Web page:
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Should You Really Avoid Ibuprofen To Treat Symptoms Of COVID-19?


Tom Hale

Senior Journalist

clockMar 17 2020, 14:25 UTC

Mr Doomits/Shutterstock

Updated 03/18/2020: The World Health Organization (WHO) has also advised people suffering from COVID-19 to avoid taking ibuprofen until more research is carried out. WHO spokesman Christian Lindmeier told reporters on Tuesday: "In the meantime, we recommend using rather paracetamol [acetaminophen], and do not use ibuprofen as a self-medication. That's important."

If you’re feeling sick with a nasty cold and a banging headache, ibuprofen can quickly help soothe some of your symptoms. But is this a good idea if you’re struck down with COVID-19?


Scientists and public health authorities are divided. However, many health experts are saying it's safest to avoid ibuprofen if you're ill with COVID-19 because there is a small amount of evidence that it may aggravate the condition. If you're in need of pain relief, acetaminophen (aka paracetamol if you're from the UK, and tylenol if you prefer brand names) is the most sensible and low-risk option. 

French authorities were among the first to warn against taking anti-inflammatory painkillers, including ibuprofen, if you have a fever from the COVID-19 infection. Olivier Véran, France’s health minister, tweeted last weekend: “The taking of anti-inflammatories (ibuprofen, cortisone, ...) could be a factor in aggravating the infection. In case of fever, take acetaminophen. If you are already taking anti-inflammatory drugs or in doubt, ask your doctor’s advice.”

A number of experts have also since affirmed this view and lightly cautioned against the use of ibuprofen. However, as with much of the current outbreak, there’s not yet a huge wealth of scientific research on the matter yet. 


“In the meantime, for treating symptoms such as fever and sore throat, it seems sensible to stick to acetaminophen as first choice,” says Prof Paul Little, professor of primary care research at the University of Southampton, UK.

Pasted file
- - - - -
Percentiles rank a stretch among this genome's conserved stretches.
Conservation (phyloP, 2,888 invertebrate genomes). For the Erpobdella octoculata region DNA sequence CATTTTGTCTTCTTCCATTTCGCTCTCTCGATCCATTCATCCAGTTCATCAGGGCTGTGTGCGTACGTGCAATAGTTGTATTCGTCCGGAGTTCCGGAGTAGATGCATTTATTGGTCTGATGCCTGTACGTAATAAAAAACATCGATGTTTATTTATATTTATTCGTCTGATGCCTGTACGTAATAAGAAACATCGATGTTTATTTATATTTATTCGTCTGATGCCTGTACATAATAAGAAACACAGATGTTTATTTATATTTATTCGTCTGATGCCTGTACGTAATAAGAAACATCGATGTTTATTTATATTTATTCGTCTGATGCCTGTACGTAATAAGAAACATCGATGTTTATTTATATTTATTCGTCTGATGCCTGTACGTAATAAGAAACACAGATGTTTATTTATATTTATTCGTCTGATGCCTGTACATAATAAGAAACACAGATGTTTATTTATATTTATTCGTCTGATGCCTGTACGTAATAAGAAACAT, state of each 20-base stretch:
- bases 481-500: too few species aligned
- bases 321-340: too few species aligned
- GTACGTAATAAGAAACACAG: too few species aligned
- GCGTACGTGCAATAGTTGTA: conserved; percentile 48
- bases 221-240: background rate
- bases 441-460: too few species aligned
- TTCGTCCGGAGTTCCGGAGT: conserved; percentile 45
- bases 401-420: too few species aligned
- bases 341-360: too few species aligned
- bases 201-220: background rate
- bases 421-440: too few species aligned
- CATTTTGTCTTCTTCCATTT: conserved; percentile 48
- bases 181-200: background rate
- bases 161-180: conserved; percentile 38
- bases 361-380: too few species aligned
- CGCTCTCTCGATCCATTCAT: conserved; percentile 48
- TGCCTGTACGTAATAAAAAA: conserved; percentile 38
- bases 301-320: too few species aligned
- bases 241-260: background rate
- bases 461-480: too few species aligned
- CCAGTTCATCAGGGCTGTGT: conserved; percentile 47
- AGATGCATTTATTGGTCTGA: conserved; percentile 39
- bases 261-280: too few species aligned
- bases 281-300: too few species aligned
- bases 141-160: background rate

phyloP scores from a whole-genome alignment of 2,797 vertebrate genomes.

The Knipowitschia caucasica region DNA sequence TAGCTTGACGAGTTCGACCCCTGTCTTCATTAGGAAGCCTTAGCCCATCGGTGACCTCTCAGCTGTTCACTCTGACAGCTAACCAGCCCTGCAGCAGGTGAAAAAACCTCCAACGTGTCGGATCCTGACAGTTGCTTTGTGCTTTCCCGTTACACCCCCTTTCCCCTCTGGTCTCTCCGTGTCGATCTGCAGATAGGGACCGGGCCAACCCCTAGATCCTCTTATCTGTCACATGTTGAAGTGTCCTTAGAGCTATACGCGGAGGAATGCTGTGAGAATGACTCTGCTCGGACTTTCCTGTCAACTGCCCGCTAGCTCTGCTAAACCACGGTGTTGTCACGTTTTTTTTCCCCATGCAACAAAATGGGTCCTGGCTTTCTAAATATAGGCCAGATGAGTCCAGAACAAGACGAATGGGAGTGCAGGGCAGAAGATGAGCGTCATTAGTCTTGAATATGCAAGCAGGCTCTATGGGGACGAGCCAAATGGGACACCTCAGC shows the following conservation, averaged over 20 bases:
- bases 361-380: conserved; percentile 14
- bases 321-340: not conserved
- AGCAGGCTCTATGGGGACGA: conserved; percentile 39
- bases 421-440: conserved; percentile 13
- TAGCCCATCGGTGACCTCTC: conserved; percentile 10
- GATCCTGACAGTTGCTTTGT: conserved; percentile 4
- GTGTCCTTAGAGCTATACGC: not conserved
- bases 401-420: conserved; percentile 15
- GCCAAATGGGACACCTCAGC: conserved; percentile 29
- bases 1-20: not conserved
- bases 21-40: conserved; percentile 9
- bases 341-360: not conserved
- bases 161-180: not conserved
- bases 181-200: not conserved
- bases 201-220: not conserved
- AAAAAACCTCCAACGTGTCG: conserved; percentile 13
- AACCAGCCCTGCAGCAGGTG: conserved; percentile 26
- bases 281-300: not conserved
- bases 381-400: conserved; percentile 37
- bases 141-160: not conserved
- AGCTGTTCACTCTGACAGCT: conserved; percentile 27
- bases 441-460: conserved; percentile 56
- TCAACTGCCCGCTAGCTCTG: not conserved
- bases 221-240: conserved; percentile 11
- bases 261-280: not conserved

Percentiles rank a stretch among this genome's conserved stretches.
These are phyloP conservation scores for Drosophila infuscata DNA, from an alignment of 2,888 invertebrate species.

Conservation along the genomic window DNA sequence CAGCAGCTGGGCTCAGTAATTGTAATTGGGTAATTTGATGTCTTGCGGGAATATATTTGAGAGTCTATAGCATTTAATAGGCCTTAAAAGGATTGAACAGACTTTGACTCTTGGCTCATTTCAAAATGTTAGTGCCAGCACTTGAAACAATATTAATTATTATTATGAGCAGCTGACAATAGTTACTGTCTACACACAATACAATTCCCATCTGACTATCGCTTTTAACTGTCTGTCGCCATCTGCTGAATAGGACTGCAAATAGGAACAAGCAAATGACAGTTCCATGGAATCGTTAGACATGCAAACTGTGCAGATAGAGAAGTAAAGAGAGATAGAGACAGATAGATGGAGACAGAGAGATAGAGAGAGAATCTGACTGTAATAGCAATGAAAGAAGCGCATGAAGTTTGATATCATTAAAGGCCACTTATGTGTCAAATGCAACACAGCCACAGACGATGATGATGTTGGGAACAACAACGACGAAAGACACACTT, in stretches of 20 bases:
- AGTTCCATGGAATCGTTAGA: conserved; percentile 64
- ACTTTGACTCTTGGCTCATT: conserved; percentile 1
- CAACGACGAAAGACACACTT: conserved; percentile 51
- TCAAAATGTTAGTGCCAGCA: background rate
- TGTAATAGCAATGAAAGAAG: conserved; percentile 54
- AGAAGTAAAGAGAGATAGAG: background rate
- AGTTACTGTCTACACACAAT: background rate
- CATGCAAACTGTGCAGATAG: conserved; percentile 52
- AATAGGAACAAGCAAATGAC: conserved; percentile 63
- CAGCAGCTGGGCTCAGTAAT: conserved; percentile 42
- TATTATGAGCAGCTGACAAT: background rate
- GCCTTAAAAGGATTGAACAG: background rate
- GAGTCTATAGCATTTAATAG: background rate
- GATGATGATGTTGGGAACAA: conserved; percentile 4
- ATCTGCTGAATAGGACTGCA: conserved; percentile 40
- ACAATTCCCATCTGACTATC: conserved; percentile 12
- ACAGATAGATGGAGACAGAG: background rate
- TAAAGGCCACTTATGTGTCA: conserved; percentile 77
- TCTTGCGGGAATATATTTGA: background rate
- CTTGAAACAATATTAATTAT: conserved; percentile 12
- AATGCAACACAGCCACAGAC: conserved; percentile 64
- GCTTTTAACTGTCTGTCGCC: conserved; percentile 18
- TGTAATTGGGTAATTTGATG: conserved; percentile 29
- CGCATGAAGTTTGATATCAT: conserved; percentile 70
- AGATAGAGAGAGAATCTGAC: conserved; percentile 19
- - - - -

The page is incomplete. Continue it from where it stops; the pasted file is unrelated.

Professor Little was co-author of a trial, published in the British Medical Journal, that found patients with respiratory infections – such as coughs and colds, not COVID-19 – were more likely to subsequently suffer further health complications if they were prescribed ibuprofen rather than acetaminophen. 


As for why some health experts are suggesting exercising caution with regards to anti-inflammatory medicines: “The advice relates to Ibuprofen’s anti-inflammatory properties, that is, it dampens down the immune system, which may slow the recovery process,” explains Professor Ian Jones, virologist at the University of Reading.


“In addition, it is likely, based on the substantial literature around SARS I and the similarities this new virus (SARS-CoV-2) has to SARS I, that the virus reduces a key enzyme which part-regulates the water and salt concentration in the blood and could be part of the pneumonia seen in extreme cases,” Prof Jones added. “Ibuprofen aggravates this while acetaminophen does not. It is recommended that people use acetaminophen to reduce temperature if you are feverish.”

However, a number of health authorities are not promoting this view. As of March 17, the UK's National Health Service still recommends taking ibuprofen to help ease symptoms. Equally, other infectious disease experts have expressed concern that the advice to avoid ibuprofen might confuse and cause unnecessary worry to the public 

Meanwhile, Reckitt Benckiser – the makers of Nurofen, a best-selling pain medication containing ibuprofen – has looked to quash warnings against taking their drug, saying they are "not aware of any evidence that ibuprofen adversely impacts the outcome in patients suffering from COVID-19 infection."


As mentioned, many aspects of this viral outbreak are not yet fully understood as scientists have only had a few months to get to grips with it. As such, our growing knowledge might mean that information quickly becomes outdated or irrelevant. Until more is known, your safest bet is to opt for acetaminophen-based medicines first. 


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